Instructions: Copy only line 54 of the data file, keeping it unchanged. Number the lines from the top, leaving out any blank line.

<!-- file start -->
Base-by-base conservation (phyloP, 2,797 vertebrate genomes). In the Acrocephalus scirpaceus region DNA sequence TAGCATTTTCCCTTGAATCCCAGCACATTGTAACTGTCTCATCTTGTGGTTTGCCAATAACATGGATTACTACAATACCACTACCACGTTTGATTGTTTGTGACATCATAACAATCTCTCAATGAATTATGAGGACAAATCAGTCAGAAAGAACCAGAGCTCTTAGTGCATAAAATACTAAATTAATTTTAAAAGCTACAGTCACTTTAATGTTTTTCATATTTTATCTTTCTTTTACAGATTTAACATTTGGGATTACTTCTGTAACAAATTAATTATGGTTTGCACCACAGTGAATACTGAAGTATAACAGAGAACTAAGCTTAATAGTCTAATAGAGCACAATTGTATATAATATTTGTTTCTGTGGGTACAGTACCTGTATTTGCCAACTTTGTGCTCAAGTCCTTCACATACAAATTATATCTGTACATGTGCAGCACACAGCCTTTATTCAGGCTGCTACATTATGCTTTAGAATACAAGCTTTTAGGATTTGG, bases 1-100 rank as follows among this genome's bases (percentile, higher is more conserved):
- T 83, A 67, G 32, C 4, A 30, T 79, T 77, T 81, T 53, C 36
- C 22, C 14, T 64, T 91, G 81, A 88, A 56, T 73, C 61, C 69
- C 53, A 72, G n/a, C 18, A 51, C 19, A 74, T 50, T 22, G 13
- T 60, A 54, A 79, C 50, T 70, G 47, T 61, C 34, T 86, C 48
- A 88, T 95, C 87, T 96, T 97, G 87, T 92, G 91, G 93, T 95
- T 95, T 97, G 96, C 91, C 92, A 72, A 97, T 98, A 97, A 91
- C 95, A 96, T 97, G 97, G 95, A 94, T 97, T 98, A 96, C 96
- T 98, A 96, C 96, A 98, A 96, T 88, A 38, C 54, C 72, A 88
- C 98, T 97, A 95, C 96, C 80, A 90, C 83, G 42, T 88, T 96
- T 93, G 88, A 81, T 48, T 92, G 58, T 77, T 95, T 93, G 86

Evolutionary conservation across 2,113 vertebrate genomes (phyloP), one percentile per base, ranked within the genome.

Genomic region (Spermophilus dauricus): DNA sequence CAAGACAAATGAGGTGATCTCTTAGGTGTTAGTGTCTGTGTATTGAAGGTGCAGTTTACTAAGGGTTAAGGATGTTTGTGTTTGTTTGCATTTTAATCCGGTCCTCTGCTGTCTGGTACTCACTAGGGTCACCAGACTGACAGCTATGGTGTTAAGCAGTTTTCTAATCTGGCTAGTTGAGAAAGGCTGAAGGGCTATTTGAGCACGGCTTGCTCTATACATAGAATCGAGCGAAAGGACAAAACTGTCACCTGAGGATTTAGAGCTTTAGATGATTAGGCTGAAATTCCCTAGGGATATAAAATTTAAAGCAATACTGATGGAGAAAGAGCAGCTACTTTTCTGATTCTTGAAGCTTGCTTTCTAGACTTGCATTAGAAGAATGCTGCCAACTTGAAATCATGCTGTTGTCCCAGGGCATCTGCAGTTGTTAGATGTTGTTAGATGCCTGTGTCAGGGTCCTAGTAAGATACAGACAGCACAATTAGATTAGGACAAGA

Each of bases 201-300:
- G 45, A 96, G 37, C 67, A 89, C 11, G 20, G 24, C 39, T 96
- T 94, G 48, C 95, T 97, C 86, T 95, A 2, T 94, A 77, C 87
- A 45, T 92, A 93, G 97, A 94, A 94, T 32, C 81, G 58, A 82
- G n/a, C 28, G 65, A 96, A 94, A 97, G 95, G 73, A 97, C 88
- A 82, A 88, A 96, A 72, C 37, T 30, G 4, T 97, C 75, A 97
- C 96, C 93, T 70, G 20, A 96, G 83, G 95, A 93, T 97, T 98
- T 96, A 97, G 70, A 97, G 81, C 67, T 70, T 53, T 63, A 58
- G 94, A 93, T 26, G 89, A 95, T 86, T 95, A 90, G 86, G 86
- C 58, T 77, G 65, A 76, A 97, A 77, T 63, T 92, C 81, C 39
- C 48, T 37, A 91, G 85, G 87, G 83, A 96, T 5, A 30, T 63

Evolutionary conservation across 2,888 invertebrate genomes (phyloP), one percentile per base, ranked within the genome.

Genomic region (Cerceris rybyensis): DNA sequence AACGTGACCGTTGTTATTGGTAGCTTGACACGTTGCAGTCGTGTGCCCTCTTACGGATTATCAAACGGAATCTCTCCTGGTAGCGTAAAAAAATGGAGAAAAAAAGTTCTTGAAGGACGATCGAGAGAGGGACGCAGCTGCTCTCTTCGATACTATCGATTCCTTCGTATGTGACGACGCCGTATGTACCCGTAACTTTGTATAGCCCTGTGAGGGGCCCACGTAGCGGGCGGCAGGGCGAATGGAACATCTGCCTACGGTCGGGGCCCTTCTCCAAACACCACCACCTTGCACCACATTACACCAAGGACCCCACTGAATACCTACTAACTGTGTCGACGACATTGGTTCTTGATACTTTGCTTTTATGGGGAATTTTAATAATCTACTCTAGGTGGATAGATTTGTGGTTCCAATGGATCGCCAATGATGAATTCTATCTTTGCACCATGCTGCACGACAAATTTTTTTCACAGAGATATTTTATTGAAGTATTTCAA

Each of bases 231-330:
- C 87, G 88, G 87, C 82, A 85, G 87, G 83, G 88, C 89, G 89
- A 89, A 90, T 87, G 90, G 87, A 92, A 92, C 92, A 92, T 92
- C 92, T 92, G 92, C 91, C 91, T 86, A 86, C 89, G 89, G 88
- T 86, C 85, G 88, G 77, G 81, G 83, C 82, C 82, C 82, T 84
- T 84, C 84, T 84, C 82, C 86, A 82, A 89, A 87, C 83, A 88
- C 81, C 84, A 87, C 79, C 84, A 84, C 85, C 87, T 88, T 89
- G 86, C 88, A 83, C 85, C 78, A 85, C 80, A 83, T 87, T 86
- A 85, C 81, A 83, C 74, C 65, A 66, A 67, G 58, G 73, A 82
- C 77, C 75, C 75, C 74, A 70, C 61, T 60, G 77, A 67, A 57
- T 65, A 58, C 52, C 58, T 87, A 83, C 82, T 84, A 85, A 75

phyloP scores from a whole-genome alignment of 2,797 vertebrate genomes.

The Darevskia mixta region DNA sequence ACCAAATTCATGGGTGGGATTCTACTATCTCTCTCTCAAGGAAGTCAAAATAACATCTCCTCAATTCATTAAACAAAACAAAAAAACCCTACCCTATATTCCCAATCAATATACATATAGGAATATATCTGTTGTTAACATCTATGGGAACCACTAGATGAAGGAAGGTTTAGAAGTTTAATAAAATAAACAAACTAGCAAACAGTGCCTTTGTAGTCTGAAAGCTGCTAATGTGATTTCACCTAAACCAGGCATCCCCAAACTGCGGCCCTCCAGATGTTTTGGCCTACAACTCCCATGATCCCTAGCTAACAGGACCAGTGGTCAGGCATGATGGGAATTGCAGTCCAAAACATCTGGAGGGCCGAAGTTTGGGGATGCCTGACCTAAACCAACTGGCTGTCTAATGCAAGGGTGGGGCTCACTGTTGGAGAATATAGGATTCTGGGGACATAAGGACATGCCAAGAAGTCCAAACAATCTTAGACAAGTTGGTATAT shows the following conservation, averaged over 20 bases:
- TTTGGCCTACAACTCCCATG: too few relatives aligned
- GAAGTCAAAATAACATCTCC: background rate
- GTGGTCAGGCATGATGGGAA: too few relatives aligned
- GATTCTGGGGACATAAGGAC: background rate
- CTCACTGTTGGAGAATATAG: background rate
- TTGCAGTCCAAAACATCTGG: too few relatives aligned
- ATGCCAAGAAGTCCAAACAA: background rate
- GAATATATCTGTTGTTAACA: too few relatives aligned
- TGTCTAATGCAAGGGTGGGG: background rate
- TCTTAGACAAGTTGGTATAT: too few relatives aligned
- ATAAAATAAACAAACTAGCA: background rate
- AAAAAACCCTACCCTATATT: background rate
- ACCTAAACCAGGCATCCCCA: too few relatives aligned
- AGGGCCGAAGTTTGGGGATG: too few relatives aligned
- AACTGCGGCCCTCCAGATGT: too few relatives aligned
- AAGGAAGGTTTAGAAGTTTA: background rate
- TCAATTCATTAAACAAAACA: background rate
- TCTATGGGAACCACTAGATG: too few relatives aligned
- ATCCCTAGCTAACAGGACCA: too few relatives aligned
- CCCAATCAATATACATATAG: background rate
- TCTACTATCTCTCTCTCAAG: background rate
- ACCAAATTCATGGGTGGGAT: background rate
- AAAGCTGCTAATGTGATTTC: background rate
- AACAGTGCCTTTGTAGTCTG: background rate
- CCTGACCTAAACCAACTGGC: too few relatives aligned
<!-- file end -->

- AACTGCGGCCCTCCAGATGT: too few relatives aligned